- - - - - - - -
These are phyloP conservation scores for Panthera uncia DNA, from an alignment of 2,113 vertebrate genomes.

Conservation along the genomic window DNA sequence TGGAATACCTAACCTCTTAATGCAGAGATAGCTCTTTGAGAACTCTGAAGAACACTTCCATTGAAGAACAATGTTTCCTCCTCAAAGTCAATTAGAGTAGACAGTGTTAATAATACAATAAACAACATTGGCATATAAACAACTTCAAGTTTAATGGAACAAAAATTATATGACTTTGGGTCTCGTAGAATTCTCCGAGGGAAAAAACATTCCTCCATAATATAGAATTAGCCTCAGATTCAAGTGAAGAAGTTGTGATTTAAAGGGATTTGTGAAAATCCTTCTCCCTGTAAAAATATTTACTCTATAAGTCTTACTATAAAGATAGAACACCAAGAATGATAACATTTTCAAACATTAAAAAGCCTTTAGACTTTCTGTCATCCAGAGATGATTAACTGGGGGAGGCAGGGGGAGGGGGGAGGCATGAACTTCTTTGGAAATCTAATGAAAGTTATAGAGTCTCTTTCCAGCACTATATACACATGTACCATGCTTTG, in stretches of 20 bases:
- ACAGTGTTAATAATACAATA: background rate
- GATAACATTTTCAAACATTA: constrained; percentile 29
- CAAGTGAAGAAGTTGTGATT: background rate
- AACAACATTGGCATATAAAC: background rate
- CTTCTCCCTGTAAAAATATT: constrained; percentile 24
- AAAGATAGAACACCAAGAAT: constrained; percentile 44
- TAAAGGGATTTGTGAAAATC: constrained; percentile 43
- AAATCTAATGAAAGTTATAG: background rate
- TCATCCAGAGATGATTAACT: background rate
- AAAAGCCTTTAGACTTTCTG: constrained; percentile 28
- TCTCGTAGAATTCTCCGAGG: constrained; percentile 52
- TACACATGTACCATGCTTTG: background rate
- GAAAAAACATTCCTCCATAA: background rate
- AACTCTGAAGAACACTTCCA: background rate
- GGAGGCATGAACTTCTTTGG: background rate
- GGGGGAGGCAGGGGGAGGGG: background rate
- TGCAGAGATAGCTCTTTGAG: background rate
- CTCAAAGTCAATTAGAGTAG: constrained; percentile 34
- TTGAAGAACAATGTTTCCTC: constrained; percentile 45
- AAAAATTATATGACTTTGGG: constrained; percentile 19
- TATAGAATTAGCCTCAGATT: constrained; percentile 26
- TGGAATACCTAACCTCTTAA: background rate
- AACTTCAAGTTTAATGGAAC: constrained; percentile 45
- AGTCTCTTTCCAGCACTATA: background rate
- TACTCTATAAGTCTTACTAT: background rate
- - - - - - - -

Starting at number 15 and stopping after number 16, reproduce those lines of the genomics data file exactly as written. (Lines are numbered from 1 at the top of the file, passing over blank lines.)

- GAAAAAACATTCCTCCATAA: background rate
- AACTCTGAAGAACACTTCCA: background rate